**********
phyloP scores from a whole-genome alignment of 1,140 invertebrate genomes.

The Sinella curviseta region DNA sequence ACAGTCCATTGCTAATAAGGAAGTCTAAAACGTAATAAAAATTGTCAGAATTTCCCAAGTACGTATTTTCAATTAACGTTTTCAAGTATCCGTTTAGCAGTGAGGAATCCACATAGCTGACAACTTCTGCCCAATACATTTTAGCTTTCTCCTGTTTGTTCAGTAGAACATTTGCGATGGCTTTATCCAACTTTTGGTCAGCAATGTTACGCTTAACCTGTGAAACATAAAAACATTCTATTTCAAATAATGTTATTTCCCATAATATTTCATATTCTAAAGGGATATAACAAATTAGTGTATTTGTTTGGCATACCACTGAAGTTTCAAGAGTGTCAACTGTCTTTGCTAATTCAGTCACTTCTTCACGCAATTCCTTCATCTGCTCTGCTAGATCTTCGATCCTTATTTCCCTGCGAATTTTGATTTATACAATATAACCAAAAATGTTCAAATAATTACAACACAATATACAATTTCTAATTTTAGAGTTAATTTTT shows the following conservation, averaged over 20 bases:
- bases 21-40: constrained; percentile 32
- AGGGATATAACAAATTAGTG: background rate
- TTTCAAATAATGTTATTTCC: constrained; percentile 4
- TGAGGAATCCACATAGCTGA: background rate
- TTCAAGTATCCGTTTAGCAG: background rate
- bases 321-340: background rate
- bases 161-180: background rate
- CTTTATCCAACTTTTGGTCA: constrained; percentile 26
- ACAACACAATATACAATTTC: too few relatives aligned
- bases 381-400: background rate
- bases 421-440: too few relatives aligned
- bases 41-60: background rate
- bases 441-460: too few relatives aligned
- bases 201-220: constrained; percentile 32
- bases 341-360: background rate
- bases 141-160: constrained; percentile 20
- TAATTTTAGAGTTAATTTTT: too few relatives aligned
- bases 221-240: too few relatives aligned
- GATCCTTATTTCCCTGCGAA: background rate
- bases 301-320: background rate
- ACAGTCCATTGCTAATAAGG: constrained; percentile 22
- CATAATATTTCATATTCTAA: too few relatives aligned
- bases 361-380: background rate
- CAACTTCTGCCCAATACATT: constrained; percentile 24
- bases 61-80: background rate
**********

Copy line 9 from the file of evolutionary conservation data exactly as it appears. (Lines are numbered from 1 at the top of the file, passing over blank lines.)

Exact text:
- bases 161-180: background rate